Guest Post: Comparing School Performance

This is a guest post by S Anand who is the Chief Data Scientist at Gramener.

Continuing the design jams, we had one at Akshara’s office last weekend. The dataset we decided to pursue was the Karnataka SSLC results, which we had for the 5 years.
We addressed two questions:
  1. How do Government schools perform when compared to private schools?
  2. How does the medium of instruction affect marks in different subjects?
When comparing Government and private schools, here’s the result.
Each box is a school. The size of the box represents the number of students from that school who appeared in the Class X exam. (Only schools with at least 60 students were considered.) The colour represents the average mark – red is low, and green is high.
What’s immediately obvious is that private schools perform much better on average than Government schools, what’s less clear is when this difference starts. The series of graphs below show the number of schools at various mark ranges. The first shows schools with an average of 0 – 30%. The next, from 0 – 40%, and so on until 80%. Then it shows schools with an average of 30% – 100%. The next, from 40% – 100%, and so on until 80% – 100%.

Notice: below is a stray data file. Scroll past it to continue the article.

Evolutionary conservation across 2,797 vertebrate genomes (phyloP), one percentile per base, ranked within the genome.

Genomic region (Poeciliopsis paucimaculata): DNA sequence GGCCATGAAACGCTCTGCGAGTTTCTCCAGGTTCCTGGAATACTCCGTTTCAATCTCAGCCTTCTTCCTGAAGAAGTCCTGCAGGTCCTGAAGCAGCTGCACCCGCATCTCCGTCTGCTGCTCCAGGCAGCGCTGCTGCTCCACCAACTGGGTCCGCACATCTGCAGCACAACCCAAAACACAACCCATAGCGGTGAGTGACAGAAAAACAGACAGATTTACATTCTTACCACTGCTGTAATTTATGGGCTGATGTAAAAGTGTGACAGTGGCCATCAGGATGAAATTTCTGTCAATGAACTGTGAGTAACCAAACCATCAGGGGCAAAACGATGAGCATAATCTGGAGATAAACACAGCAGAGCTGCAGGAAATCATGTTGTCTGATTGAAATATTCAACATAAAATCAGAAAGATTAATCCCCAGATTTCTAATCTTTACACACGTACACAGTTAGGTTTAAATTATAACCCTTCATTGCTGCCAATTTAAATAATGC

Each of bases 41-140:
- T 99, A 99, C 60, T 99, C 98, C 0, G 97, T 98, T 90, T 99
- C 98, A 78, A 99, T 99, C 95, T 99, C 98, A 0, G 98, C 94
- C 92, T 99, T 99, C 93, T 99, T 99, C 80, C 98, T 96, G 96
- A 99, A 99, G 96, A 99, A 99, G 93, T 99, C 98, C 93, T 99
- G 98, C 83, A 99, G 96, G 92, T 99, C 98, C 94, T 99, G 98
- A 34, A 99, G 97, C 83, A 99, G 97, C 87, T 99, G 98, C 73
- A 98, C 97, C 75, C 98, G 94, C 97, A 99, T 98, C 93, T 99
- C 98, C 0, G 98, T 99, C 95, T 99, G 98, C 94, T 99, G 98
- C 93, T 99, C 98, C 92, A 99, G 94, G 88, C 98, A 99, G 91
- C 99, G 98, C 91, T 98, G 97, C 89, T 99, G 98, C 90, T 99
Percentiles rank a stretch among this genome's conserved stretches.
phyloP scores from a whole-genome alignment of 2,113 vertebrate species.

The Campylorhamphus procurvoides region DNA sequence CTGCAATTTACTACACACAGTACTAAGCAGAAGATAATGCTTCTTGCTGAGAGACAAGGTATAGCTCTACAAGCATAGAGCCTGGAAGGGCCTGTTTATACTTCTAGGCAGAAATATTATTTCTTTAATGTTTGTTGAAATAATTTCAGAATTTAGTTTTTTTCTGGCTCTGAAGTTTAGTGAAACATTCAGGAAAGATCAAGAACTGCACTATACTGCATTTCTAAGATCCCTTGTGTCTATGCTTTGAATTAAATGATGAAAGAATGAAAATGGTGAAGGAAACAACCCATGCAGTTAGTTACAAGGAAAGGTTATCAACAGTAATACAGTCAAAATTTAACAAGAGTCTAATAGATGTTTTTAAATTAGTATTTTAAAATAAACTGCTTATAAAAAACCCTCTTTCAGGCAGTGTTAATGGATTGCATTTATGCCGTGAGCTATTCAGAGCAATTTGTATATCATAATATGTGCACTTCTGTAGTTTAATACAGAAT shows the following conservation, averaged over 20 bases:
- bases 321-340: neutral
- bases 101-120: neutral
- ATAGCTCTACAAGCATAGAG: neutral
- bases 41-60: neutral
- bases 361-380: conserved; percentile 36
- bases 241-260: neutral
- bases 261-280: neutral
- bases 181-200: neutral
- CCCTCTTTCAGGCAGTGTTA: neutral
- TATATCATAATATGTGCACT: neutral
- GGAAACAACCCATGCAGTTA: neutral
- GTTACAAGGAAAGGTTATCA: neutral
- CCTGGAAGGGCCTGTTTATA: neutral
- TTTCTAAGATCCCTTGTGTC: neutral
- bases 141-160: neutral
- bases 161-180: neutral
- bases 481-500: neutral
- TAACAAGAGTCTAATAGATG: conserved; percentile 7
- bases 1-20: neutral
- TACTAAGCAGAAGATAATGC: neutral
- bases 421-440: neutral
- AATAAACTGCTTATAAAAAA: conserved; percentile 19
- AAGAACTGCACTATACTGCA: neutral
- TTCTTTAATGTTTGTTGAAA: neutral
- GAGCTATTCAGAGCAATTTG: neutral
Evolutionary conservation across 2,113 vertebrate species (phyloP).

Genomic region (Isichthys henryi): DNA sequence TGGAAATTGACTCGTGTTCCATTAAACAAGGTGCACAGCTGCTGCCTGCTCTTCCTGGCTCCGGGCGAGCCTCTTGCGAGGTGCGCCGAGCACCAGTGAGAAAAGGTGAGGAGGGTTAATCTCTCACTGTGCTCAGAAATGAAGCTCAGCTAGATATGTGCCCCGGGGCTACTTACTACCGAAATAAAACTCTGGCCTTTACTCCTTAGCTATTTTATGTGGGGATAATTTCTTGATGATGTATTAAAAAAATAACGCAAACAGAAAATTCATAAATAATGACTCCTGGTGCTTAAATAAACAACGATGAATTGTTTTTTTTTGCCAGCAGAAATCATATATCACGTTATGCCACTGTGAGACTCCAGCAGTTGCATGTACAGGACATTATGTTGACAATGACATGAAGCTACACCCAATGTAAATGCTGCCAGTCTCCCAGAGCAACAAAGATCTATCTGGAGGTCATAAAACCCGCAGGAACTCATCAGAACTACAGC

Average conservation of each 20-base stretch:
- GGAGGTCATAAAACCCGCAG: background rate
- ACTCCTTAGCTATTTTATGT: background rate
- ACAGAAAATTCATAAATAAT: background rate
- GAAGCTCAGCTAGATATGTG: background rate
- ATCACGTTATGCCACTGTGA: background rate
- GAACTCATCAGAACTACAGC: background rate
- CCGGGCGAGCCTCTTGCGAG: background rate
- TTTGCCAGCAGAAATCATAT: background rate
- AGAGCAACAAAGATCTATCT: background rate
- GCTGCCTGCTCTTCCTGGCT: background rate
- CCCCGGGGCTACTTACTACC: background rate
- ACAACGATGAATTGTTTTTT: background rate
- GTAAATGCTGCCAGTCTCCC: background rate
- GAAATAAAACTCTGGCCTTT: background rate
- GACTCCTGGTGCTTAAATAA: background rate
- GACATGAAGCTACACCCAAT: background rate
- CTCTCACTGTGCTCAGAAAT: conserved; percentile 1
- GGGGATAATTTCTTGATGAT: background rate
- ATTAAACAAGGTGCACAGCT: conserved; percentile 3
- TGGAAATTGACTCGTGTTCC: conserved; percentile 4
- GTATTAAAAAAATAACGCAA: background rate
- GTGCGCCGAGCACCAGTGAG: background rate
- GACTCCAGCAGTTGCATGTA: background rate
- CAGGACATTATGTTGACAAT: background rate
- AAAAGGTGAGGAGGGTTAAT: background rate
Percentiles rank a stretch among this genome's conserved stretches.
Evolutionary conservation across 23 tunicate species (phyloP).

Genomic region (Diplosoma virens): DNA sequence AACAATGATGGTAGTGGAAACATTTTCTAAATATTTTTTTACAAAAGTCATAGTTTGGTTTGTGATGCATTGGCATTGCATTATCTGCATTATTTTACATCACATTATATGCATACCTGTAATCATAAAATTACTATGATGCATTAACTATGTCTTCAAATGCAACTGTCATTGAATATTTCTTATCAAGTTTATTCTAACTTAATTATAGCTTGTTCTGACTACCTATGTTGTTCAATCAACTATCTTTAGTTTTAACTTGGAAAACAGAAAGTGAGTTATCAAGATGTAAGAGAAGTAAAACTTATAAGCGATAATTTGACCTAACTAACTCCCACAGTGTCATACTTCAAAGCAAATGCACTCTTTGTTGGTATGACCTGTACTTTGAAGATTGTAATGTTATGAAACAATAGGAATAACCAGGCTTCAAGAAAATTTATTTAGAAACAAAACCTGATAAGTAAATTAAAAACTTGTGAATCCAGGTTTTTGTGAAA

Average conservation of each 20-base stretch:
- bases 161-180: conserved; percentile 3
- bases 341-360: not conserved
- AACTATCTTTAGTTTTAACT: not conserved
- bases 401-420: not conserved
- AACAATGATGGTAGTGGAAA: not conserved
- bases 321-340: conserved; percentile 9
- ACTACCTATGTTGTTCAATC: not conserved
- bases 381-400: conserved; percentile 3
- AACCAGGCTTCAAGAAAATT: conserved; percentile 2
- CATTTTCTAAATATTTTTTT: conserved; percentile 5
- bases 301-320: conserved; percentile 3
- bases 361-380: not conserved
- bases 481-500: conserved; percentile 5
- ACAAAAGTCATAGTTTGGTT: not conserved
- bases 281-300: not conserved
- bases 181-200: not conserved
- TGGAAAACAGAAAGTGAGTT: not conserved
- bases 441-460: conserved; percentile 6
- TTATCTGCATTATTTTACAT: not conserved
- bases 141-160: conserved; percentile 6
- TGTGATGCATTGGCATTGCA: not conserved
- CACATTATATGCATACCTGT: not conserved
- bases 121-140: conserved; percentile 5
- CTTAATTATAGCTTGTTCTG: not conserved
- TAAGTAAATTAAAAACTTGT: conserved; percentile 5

From the first graph, you can see that there are as many poor schools (average 0 – 30%) among the private and Government schools. But from the last graph, you can see that there are far more good private schools (average 80 – 100%) than Government schools.
So, there are poor performing schools among the private schools as well. However, there are very few excellent Government schools.
We compared the impact of medium of instruction against the subjects as well. The table below shows boxes for each subject taken under each medium of instruction. The size of the box represents the number of students taking that combination. The colour indicates the average mark (red is low, green is high.)
Clearly, Sanksrit is a high scoring language. (At least one person at the design jam chose Sanskrit for this very reason.) Kannada scores well too – especially as a first or third language; but not as well as a second language.
On average, English medium students have the highest marks, followed by Kannada medium students. Students studying other in mediums of instruction perform poorly in most subjects barring their language.
There’s clearly a strong correlation between the medium and the subject. Kannada medium students score high in Kannada, Urdu medium students shore high in Urdu, and so on. But while English medium students do score high in English, they tend to score much better at Kannada, Urdu and Sanskrit!
You can explore these results at http://gramener/karnatakamarks/

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